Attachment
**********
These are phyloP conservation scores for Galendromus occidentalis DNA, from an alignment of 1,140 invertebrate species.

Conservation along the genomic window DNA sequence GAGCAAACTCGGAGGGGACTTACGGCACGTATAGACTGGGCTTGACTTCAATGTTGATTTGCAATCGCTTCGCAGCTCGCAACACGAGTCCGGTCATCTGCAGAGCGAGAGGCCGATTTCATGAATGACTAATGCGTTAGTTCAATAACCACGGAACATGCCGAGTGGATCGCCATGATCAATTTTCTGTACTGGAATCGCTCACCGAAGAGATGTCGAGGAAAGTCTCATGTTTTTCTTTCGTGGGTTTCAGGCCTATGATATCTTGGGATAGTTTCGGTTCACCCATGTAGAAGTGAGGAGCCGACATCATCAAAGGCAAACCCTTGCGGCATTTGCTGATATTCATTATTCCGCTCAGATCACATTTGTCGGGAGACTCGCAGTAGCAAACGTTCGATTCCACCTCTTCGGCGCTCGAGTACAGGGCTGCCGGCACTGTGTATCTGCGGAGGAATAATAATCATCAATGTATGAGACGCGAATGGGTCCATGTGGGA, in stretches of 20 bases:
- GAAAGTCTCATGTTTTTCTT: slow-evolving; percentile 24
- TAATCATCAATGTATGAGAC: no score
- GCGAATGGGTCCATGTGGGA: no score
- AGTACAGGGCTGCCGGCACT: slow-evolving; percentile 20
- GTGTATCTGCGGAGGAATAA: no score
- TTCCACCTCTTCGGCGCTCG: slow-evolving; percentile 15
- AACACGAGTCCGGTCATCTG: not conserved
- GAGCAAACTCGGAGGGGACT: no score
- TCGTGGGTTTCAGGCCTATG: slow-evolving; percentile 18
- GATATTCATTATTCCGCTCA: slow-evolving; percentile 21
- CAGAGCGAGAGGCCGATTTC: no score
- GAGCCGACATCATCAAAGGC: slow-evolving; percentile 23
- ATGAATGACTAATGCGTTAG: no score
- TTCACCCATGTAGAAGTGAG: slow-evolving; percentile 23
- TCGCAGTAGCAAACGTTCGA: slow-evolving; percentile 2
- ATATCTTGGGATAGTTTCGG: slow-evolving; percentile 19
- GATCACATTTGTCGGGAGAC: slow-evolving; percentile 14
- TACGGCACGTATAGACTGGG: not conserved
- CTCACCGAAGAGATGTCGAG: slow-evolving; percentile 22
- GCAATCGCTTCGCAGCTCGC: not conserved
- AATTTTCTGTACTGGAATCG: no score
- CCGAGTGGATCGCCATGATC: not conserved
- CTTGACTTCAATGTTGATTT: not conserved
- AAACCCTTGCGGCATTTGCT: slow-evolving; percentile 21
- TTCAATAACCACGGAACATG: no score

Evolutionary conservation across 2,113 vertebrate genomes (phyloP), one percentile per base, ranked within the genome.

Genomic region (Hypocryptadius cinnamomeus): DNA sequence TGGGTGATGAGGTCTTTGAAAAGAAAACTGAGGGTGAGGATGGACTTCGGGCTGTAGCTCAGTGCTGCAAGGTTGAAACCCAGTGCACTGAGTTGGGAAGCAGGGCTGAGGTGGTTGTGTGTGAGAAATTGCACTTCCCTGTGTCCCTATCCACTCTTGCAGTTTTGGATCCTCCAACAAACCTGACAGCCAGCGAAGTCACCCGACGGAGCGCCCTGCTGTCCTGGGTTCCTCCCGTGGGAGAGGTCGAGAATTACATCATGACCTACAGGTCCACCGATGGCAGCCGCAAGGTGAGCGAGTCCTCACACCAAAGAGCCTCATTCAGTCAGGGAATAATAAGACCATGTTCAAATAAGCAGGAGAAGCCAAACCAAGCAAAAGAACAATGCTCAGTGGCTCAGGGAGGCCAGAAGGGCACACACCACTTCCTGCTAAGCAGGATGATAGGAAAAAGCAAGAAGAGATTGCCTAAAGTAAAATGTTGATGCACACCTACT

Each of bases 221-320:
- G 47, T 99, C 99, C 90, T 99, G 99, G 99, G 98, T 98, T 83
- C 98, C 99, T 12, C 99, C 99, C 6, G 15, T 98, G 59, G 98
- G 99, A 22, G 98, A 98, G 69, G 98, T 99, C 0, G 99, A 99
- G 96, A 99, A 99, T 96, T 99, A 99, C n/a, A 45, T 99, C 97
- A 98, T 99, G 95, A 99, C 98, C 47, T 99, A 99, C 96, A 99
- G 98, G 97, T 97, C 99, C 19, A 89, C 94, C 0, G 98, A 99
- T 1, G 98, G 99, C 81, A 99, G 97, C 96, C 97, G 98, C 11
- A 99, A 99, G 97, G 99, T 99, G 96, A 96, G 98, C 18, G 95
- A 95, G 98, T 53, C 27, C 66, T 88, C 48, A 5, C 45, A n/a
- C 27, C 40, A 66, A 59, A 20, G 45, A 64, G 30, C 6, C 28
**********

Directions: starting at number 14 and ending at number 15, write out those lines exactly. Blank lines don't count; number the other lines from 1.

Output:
- GAGCCGACATCATCAAAGGC: slow-evolving; percentile 23
- ATGAATGACTAATGCGTTAG: no score